Microsoft .NET is Windows software which executes all .NET language code. Regardless of which .NET language (C#, VB.Net etc) is used, the source is compiled to Common Intermediate Language (CIL). To run any .NET application, the CIL code is executed in a virtual machine (the CLR). .NET comprises of -:
The CLR is a virtual machine that manages the execution of all CIL. The Common Language Runtime is similar to a Java virtual machine. It deals with the low-level platform specific instructions and resources. For example, the CLR manages memory resources of the machine for the .NET application. The CLR ensures that all .NET compliant language source will remain identical, regardless of what machine the software is run on. It also manages communication between different applications running both within .NET and also applications running outside the .NET framework.
All .NET languages such as C# and VB.NET use the same .NET Base Class Library. Support for windows GUI programming (Winforms), database and data handling (ADO.NET) and web content (ASP.NET) is extensive and very easy to use.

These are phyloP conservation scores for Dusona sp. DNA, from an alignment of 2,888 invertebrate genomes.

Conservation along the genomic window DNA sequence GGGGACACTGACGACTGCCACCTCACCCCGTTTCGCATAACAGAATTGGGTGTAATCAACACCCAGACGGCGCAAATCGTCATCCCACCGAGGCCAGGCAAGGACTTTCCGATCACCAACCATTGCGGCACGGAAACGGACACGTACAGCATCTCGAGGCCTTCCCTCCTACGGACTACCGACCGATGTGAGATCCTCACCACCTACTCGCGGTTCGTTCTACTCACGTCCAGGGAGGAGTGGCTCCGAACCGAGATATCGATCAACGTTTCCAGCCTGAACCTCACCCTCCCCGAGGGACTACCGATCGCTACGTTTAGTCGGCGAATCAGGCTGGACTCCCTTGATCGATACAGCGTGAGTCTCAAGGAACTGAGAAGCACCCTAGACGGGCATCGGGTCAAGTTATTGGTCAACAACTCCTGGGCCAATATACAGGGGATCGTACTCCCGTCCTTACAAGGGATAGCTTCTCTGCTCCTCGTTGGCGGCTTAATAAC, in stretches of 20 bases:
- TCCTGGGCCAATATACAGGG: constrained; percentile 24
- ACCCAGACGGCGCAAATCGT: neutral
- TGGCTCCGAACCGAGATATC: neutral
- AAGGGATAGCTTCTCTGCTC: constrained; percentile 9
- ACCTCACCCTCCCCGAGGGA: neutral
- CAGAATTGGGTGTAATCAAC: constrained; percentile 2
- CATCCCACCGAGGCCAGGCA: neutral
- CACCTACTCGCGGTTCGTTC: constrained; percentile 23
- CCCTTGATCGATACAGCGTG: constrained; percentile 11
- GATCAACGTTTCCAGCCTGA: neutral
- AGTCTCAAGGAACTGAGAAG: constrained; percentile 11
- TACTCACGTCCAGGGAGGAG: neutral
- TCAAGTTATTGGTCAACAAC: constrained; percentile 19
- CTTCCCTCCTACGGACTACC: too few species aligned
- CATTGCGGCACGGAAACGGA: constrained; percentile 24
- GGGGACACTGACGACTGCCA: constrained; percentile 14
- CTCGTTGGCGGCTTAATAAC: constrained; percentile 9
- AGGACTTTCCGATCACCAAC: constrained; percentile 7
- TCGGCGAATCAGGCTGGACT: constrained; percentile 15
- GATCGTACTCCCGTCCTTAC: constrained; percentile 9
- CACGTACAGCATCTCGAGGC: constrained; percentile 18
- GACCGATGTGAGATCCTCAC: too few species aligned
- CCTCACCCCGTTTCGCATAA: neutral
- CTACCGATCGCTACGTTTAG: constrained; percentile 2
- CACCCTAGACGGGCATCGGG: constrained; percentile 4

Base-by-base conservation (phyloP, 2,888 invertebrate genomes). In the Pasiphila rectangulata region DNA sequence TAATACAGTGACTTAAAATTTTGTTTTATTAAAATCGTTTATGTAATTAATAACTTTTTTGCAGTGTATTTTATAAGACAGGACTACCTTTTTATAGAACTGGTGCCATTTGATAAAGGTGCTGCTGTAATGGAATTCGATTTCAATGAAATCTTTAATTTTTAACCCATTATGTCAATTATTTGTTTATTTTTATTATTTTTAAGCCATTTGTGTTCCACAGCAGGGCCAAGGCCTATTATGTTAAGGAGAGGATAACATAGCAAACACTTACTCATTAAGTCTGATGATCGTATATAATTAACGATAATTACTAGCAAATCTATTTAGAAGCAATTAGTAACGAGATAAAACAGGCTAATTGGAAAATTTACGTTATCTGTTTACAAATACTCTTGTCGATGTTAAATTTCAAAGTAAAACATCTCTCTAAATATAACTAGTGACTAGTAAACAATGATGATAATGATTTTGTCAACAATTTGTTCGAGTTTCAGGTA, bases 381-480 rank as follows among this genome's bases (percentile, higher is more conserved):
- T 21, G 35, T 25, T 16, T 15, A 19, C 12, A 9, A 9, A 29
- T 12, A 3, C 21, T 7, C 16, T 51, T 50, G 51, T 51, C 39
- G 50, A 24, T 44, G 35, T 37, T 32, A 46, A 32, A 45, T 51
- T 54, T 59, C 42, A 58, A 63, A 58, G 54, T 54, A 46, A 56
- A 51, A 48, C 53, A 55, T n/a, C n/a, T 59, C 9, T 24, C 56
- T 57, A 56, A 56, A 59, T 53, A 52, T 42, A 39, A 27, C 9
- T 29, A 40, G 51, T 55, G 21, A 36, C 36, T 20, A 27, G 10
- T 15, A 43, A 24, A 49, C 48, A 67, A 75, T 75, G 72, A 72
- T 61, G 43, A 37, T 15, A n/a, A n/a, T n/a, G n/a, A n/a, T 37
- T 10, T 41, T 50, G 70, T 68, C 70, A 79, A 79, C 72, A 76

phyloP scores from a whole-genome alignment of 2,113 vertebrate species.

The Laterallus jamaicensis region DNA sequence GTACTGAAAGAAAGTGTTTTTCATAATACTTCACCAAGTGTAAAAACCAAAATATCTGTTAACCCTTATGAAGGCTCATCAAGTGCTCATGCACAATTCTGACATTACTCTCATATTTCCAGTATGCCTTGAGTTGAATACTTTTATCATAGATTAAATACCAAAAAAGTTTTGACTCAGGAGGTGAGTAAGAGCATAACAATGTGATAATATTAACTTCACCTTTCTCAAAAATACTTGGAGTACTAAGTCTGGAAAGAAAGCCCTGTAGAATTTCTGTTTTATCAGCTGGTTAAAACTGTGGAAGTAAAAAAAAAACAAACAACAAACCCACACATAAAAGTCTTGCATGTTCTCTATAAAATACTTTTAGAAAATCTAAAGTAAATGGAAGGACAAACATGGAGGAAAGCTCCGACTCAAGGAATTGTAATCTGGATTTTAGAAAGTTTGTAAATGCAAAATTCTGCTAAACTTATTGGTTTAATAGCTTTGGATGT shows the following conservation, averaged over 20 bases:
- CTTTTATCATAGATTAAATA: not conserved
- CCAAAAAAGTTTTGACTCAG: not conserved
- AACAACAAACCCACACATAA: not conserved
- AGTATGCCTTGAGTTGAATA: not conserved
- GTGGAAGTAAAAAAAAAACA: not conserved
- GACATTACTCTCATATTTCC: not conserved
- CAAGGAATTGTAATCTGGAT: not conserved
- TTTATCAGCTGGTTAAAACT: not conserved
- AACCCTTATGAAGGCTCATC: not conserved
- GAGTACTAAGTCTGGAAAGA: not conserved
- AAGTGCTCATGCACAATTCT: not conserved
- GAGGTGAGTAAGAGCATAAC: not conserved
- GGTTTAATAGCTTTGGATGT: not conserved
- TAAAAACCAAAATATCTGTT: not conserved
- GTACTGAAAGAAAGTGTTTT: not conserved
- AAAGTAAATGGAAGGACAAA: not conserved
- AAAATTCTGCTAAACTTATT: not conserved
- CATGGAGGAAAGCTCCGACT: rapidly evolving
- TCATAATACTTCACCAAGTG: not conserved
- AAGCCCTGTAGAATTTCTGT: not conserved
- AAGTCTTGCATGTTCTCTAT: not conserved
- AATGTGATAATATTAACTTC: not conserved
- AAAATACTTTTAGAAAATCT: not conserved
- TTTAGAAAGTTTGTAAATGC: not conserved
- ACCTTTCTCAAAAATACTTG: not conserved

The CLI is a standardized specification that describes the basic elements of the .NET language code (types), the structure of the application (metadata), and how the CLR reads the compiled code (the Common Intermediate Language) and executes it.
The CLI specifies how the CLR manages of basic programming elements; all .NET languages must comply with with the CLR's management regime. .NET's core language C# was written specifically for .NET. Other existing languages have been incorporating the .NET framework by adapting the language to suit the CLI standard. For example, the .NET compliant verion of C++, called C++/CLI (formerly known as Managed C++), is a variant of C++ which has additional keywords and operations to standard C++. These changes make C++/CLI compliant with the CLI specification and permit operation with the .NET framework.
Several programming languages have been adapted to comply with the CLI and thus provide programmers to use that language within .NET. Examples include a version of Python (IronPython), and a version of Pascal (Component Pascal).
There are three .NET versions, to suit the capabilities of different platforms.